Early 2021 was a prosperous time for Austin Richard Post, better known as the “Sunflower” singer Post Malone.
While many of his entertainment-industry colleagues struggled to pay rent under the pandemic-era lockdowns that decimated live music in the US, Post bought a 9,000-square-foot ski chalet in Park City, Utah, which had been listed for $11.5 million, in an all-cash transaction that February.
By May, he'd bought an industrial space in a Salt Lake City suburb that had been listed for $1.45 million. There, he opened a commercial forge to craft knives and swords, “as a hobby,” Post's representative told the city's planning commission.
But later that year, a corporation controlled by Post successfully applied for a $10 million grant from a taxpayer-funded federal program intended to provide “emergency assistance” to help struggling arts groups recover from the pandemic.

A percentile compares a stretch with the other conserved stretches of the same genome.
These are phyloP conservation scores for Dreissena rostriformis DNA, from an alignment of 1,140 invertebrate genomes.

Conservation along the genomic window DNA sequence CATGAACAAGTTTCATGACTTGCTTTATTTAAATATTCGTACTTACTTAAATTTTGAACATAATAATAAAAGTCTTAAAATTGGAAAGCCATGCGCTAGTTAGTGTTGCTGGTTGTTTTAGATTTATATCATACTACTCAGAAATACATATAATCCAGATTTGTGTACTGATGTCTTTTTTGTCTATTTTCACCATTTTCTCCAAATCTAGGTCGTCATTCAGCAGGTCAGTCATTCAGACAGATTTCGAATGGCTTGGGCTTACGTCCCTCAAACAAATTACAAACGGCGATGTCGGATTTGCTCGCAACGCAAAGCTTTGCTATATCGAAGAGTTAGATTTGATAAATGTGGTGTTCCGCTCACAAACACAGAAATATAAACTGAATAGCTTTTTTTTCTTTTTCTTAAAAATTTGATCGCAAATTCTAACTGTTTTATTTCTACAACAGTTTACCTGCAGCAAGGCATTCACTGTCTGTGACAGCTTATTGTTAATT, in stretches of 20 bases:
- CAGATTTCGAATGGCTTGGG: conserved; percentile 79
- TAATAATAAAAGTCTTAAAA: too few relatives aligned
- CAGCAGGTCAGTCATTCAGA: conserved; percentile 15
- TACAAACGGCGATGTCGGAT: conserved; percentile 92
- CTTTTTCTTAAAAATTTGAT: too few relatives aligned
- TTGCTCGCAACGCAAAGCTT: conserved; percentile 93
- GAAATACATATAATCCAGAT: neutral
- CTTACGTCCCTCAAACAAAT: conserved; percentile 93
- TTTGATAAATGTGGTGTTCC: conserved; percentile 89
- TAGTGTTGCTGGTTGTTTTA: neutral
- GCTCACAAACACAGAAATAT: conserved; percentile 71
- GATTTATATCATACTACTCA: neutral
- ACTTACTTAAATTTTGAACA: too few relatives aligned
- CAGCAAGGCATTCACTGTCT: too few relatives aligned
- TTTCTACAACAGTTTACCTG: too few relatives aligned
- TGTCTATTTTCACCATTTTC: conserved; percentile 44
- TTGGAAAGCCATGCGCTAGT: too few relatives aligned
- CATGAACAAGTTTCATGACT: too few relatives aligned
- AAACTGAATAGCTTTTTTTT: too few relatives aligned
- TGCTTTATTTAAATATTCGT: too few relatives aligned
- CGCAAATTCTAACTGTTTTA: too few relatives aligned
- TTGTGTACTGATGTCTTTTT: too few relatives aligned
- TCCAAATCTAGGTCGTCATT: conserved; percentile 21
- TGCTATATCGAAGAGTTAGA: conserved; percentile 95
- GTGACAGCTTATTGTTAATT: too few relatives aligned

The program, the Shuttered Venue Operators Grant, was a lifeline for the live-entertainment business. Administered by the Small Business Administration, it doled out $14.5 billion to institutions like movie theaters, ballets, operas, talent agents, performing-arts venues, and museums. Unlike the Paycheck Protection Program, which many venues didn't qualify for, the Shuttered Venue program was a grant, not a loan. Qualified applicants were eligible for up to $10 million with no obligation to repay it.